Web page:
The first quarter of the year is usually quiet for solar, but Q1 2021 has instead seen an incredible surge in demand, with China, the USA, and India all expected to set annual installation records. Our forecast suggest we will hit 178 GW, up from 146.5 GW in 2020.
Two fundamental ways to gauge the scale of the industry are manufacturing capacity and – at least this year – the supply of raw materials.
Specifically, polysilicon remains a harsh limiting factor on the solar industry, especially for the Chinese factories whose exports amount to about 50% of global supply (not counting domestic demand). That’s not so much because the supply of polysilicon was impacted by last year’s accidents; by now the factories have been repaired, and the widespread expectation was that prices would continue to decline from the July spike by a few percent each fortnight.
The surprise skyrocketing demand instead saw a new six-year peak price occur in recent weeks, with this week seeing another 4% rise to $16.3 per kilogram – about double the price of one year ago, and it’s not done rising yet.
This price rise is still percolating through the downstream supply chain and it’s hard to say how things will turn out – some new polysilicon factories will open in the final quarter of the year and ease supply somewhat at the 11th hour. But what makes this kind of supply chain issue not a negative sign compared to last year, is that it’s driven by high demand. As such, it will limit the increase of solar development, but it cannot, by definition, reduce it.
China now accounts for about 80% of the global polysilicon supply and its output in Q1 2021 is set to be 109,100 tons. We have estimated this year’s actual global polysilicon output at 570,000 tons, and we believe polysilicon usage will fall to 3 grams per Watt as companies switch to thinner wafer designs. That places a physical limit of 190 GW on the industry for this year, considerably below the 209 GW which Bloomberg has forecast as its upper limit for the year. It may be right about the demand side, but perhaps not the supply side.
As this 190 GW absolute limit of polysilicon production is approached, prices become prohibitively high, with developers and downstream manufacturers likely to delay things in the expectation of a future price fall. That means the 190 GW top range cannot actually be reached, and moreover there is a moderate time delay between manufacturing and deployment, which is one reason our prediction comes in at 178 GW.
Polysilicon can be expected to persist as a limiting factor into 2022 if EnergyTrend’s prior estimate of 710,000 tons of supply in that year proves correct – but the expansions announced in China are vast, with individual factories amounting to at least tens of thousands of tons each, in one case 100,000 tons from a single complex. So this supply issue won’t last forever, though it will be a boon for non-silicon solar tech such as perovskites and First Solar’s CdTe modules.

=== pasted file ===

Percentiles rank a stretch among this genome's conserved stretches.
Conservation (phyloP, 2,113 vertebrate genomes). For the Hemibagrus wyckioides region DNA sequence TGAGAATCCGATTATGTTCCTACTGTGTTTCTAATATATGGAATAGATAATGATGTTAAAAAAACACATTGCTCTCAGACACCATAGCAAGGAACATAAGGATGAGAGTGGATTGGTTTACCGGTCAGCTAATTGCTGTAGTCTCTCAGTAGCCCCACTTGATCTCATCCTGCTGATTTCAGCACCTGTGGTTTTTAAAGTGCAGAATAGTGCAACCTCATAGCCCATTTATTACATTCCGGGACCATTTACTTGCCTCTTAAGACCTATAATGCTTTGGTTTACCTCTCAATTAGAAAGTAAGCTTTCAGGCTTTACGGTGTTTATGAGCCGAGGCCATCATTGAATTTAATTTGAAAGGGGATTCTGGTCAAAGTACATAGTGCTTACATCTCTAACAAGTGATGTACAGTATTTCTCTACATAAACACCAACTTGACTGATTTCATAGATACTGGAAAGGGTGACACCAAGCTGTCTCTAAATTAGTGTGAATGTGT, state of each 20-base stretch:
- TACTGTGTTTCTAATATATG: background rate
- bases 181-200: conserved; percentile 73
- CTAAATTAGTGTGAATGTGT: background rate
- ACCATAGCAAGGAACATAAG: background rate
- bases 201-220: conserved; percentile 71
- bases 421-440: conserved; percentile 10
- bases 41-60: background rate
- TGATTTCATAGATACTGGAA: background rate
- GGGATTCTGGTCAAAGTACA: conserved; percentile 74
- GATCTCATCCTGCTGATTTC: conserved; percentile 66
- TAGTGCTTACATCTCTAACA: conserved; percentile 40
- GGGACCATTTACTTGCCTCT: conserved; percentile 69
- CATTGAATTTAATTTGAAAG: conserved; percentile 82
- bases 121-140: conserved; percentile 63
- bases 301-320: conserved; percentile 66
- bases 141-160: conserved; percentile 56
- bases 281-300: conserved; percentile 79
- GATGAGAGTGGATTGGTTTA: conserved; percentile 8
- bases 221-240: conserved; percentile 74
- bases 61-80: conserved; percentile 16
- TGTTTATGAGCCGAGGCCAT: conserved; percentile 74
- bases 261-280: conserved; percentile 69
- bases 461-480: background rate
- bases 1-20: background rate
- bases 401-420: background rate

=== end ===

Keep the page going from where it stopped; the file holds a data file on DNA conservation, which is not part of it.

Another sign of the scale of solar to come has been the truly vast expansion of China’s cell, wafer and module factories, which will see the country strengthen its existing dominance in every market that doesn’t combine import duties with a domestic industry.
According to statistics collated by the “Polaris Solar Photovoltaic Network” and released two weeks ago, manufacturing capacity upgrades announced so far in 2021 amounted to 174 GW for rods and wafers, 92 GW for cells, and 58 GW for modules. This is consistent with a previously observed trend that China’s solar industry is growing by around 100 GW manufacturing capacity per year. With constant obsolescence of production lines and other issues, that doesn’t mean its output is growing quite so swiftly, but it is reason to expect solar development worldwide will grow by around 20% year-on-year for a couple of years from now.
We’re also looking at a major increase this year from the perspective of demand within the major markets. China is expected to install between 55 GW and 65 GW this year according to its Photovoltaic Industry Association, which estimated 2020 additions 8 GW lower than they turned out. The USA’s solar deployment is being boosted by the Biden Administration, and India will come roaring back with easily 12 GW thanks to a backlog from 2020 when it installed only 3.2 GW. A host of smaller markets such as Taiwan, the UK and Poland are showing signs of strong acceleration, more than enough to outweigh the handful of nations which will install less solar this year, such as South Korea, Vietnam and Mexico.